July 2006 Archives

Aer Lingus Privatisation

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While each of these reservations about the proposed privatisation of Aer Lingus may not be "deal breakers", their combination suggests that privatisation is a step too far:

    1. The amount to be raised via the IPO is "small beer" in the context of the airline's total needs and surplus funds at the disposal of the Exchequer
    2. The cost of the IPO and related ongoing costs will erode the IPO proceeds and future profits.
    3. Key benefits of the investment programme might be achievable without privatisation.
    4. The market-related strengths that Aer Lingus might bring to new, capital-intensive, long-haul routes are very limited.
    5. The investment programme is excessive given the airline's financial base and any disruption to profits could undermine the business.
    6. To maintain its stake post-privatisation, the Government would need to re-invest which defeats a key reason for privatising.
    7. The initial market capitalisation may not be sustainable given its likely premium to shareholders' funds, cyclic nature of the airline business and (apparent) intention not to pay dividends.
    8. If dividends should be paid, the cumulative outflow over time would reduce profit retentions and undermine the airline's  capacity to borrow and expand.
    9. If the airline industry should go "pear-shaped" for any reason, Aer Lingus might need State assistance,  irrespective as to whether it is in public or private ownership or what the EU says, for national strategic reasons.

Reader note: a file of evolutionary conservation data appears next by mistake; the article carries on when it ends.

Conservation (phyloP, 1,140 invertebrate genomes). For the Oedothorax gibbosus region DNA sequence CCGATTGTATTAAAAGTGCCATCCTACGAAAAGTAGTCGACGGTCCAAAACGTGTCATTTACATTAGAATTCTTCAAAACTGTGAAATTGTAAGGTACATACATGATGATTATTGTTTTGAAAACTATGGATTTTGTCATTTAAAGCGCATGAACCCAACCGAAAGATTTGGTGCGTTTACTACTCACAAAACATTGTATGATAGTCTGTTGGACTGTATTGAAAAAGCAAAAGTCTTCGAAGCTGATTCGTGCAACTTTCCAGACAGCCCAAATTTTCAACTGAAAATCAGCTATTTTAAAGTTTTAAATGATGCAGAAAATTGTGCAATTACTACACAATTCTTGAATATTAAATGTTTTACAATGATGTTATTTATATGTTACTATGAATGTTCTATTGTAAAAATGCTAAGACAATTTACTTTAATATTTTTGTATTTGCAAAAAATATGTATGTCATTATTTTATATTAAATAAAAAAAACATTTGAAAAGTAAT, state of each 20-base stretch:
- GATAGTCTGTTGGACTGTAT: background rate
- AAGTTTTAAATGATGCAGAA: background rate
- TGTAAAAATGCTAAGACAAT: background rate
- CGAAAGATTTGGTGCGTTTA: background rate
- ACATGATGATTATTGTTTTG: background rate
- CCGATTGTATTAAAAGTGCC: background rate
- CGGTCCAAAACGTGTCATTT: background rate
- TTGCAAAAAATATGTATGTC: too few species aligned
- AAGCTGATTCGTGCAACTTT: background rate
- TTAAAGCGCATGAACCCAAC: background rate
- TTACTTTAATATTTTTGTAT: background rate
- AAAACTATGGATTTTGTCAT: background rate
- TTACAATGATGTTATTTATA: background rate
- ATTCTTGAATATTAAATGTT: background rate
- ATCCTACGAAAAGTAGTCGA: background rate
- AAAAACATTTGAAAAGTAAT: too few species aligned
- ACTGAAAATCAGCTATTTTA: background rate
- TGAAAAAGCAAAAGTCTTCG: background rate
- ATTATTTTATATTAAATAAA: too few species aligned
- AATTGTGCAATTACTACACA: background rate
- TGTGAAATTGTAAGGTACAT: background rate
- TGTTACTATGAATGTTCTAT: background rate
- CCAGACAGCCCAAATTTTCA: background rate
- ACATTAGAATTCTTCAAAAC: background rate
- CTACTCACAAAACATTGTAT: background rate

10. If the State's stake is diluted, it will be powerless to ensure that Aer Lingus is not subject to assets stripping or a hostile takeover.
    11. The proposed deal with the trade unions is too expensive and would restrict future profitability and flexibility.
    12. Can the proponents of privatisation guarantee that the eircom experience (stock market ping-pong, under-investment and general belligerence) will not recur with Aer Lingus.

Letter published in the Sunday Business POst on 9th July 2006. 

LUAS - Really Breaking Even?

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Richard Curran's report on Luas (25th June 2006) indicated that the Railway Procurement Agency (RPA) had not been directed by government to recover its capital expenditure and non-operating costs. It quotes the RPA as saying that "no toll road in the world for example has recovered its capital costs". Has the RPA never heard of the East and West Links and is the National Roads Authority not endeavouring to do exactly that with its tolls? Imagine, ESB constructing a power station and only charging for the cost of fuel and local labour, or Aer Lingus ignoring the cost of aircraft when setting ticket prices. I suppose that this approach is only to be expected given Minister Seamus Brennan's suggested on Prime Time that Luas was "planned on the back of an envelope".

Letter published by the Sunday Business Post on 2nd July 2006.

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